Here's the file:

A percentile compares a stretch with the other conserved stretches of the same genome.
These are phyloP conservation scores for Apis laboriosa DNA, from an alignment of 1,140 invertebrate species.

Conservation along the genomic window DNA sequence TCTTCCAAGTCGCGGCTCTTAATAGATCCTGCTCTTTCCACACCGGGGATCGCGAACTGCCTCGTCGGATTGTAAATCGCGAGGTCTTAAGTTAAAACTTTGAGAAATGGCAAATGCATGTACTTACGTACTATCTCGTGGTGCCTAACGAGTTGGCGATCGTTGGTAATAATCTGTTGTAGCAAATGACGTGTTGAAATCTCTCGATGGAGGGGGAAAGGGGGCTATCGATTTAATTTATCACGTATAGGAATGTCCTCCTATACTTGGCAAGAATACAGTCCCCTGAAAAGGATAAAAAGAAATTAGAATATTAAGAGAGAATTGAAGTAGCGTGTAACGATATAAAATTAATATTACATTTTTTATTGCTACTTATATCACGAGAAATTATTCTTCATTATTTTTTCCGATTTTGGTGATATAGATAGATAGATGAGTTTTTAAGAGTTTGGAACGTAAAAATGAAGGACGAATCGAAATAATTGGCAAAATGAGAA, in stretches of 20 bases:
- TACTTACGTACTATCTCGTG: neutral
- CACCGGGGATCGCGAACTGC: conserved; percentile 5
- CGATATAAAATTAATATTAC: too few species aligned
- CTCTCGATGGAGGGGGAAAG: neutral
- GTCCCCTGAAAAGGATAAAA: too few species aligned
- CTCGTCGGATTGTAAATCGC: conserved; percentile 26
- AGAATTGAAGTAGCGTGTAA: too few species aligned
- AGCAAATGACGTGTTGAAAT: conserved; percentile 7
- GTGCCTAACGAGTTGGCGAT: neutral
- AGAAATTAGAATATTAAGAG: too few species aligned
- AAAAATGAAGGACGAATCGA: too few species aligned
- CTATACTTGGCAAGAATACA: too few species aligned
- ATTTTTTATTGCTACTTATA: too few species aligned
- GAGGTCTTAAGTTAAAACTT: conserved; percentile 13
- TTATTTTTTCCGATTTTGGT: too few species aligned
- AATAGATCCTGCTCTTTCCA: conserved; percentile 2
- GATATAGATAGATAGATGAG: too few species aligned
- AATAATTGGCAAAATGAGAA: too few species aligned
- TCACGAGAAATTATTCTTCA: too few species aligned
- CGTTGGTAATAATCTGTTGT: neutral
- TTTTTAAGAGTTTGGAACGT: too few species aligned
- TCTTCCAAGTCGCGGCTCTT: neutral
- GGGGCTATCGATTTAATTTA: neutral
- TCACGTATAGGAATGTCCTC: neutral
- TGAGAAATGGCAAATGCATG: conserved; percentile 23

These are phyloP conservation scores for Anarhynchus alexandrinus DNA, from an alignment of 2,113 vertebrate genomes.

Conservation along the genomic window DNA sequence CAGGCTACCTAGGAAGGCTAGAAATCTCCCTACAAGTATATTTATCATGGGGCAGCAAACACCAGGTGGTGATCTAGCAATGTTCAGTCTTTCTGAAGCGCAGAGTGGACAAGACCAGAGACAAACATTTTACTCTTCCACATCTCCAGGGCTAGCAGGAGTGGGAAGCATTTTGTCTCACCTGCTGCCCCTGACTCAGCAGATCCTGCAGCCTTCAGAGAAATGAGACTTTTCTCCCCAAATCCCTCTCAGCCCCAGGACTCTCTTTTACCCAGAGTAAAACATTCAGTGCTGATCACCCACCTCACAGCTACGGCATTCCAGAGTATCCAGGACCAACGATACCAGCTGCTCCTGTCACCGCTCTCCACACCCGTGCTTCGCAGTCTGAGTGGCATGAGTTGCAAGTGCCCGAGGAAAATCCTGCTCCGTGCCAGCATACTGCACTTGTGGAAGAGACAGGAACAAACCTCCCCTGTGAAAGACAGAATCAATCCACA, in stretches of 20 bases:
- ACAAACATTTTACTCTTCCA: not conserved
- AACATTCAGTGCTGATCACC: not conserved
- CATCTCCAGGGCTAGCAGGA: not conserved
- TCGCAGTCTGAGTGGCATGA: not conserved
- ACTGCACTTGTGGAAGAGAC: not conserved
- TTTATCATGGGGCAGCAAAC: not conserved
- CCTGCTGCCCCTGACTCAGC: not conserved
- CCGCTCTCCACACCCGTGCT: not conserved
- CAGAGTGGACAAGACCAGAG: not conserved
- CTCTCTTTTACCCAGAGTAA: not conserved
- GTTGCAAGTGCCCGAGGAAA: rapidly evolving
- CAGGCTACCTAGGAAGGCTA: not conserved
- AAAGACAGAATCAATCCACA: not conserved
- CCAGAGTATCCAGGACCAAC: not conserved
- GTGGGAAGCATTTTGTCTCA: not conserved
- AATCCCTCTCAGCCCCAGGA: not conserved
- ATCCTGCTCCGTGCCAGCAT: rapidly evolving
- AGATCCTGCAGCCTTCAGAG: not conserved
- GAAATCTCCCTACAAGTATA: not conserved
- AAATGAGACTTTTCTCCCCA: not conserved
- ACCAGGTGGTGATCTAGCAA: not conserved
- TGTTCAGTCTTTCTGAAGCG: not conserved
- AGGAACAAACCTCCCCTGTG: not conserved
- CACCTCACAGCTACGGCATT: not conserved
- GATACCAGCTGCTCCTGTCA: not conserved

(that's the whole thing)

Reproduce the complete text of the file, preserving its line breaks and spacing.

A percentile compares a stretch with the other conserved stretches of the same genome.
These are phyloP conservation scores for Apis laboriosa DNA, from an alignment of 1,140 invertebrate species.

Conservation along the genomic window DNA sequence TCTTCCAAGTCGCGGCTCTTAATAGATCCTGCTCTTTCCACACCGGGGATCGCGAACTGCCTCGTCGGATTGTAAATCGCGAGGTCTTAAGTTAAAACTTTGAGAAATGGCAAATGCATGTACTTACGTACTATCTCGTGGTGCCTAACGAGTTGGCGATCGTTGGTAATAATCTGTTGTAGCAAATGACGTGTTGAAATCTCTCGATGGAGGGGGAAAGGGGGCTATCGATTTAATTTATCACGTATAGGAATGTCCTCCTATACTTGGCAAGAATACAGTCCCCTGAAAAGGATAAAAAGAAATTAGAATATTAAGAGAGAATTGAAGTAGCGTGTAACGATATAAAATTAATATTACATTTTTTATTGCTACTTATATCACGAGAAATTATTCTTCATTATTTTTTCCGATTTTGGTGATATAGATAGATAGATGAGTTTTTAAGAGTTTGGAACGTAAAAATGAAGGACGAATCGAAATAATTGGCAAAATGAGAA, in stretches of 20 bases:
- TACTTACGTACTATCTCGTG: neutral
- CACCGGGGATCGCGAACTGC: conserved; percentile 5
- CGATATAAAATTAATATTAC: too few species aligned
- CTCTCGATGGAGGGGGAAAG: neutral
- GTCCCCTGAAAAGGATAAAA: too few species aligned
- CTCGTCGGATTGTAAATCGC: conserved; percentile 26
- AGAATTGAAGTAGCGTGTAA: too few species aligned
- AGCAAATGACGTGTTGAAAT: conserved; percentile 7
- GTGCCTAACGAGTTGGCGAT: neutral
- AGAAATTAGAATATTAAGAG: too few species aligned
- AAAAATGAAGGACGAATCGA: too few species aligned
- CTATACTTGGCAAGAATACA: too few species aligned
- ATTTTTTATTGCTACTTATA: too few species aligned
- GAGGTCTTAAGTTAAAACTT: conserved; percentile 13
- TTATTTTTTCCGATTTTGGT: too few species aligned
- AATAGATCCTGCTCTTTCCA: conserved; percentile 2
- GATATAGATAGATAGATGAG: too few species aligned
- AATAATTGGCAAAATGAGAA: too few species aligned
- TCACGAGAAATTATTCTTCA: too few species aligned
- CGTTGGTAATAATCTGTTGT: neutral
- TTTTTAAGAGTTTGGAACGT: too few species aligned
- TCTTCCAAGTCGCGGCTCTT: neutral
- GGGGCTATCGATTTAATTTA: neutral
- TCACGTATAGGAATGTCCTC: neutral
- TGAGAAATGGCAAATGCATG: conserved; percentile 23

These are phyloP conservation scores for Anarhynchus alexandrinus DNA, from an alignment of 2,113 vertebrate genomes.

Conservation along the genomic window DNA sequence CAGGCTACCTAGGAAGGCTAGAAATCTCCCTACAAGTATATTTATCATGGGGCAGCAAACACCAGGTGGTGATCTAGCAATGTTCAGTCTTTCTGAAGCGCAGAGTGGACAAGACCAGAGACAAACATTTTACTCTTCCACATCTCCAGGGCTAGCAGGAGTGGGAAGCATTTTGTCTCACCTGCTGCCCCTGACTCAGCAGATCCTGCAGCCTTCAGAGAAATGAGACTTTTCTCCCCAAATCCCTCTCAGCCCCAGGACTCTCTTTTACCCAGAGTAAAACATTCAGTGCTGATCACCCACCTCACAGCTACGGCATTCCAGAGTATCCAGGACCAACGATACCAGCTGCTCCTGTCACCGCTCTCCACACCCGTGCTTCGCAGTCTGAGTGGCATGAGTTGCAAGTGCCCGAGGAAAATCCTGCTCCGTGCCAGCATACTGCACTTGTGGAAGAGACAGGAACAAACCTCCCCTGTGAAAGACAGAATCAATCCACA, in stretches of 20 bases:
- ACAAACATTTTACTCTTCCA: not conserved
- AACATTCAGTGCTGATCACC: not conserved
- CATCTCCAGGGCTAGCAGGA: not conserved
- TCGCAGTCTGAGTGGCATGA: not conserved
- ACTGCACTTGTGGAAGAGAC: not conserved
- TTTATCATGGGGCAGCAAAC: not conserved
- CCTGCTGCCCCTGACTCAGC: not conserved
- CCGCTCTCCACACCCGTGCT: not conserved
- CAGAGTGGACAAGACCAGAG: not conserved
- CTCTCTTTTACCCAGAGTAA: not conserved
- GTTGCAAGTGCCCGAGGAAA: rapidly evolving
- CAGGCTACCTAGGAAGGCTA: not conserved
- AAAGACAGAATCAATCCACA: not conserved
- CCAGAGTATCCAGGACCAAC: not conserved
- GTGGGAAGCATTTTGTCTCA: not conserved
- AATCCCTCTCAGCCCCAGGA: not conserved
- ATCCTGCTCCGTGCCAGCAT: rapidly evolving
- AGATCCTGCAGCCTTCAGAG: not conserved
- GAAATCTCCCTACAAGTATA: not conserved
- AAATGAGACTTTTCTCCCCA: not conserved
- ACCAGGTGGTGATCTAGCAA: not conserved
- TGTTCAGTCTTTCTGAAGCG: not conserved
- AGGAACAAACCTCCCCTGTG: not conserved
- CACCTCACAGCTACGGCATT: not conserved
- GATACCAGCTGCTCCTGTCA: not conserved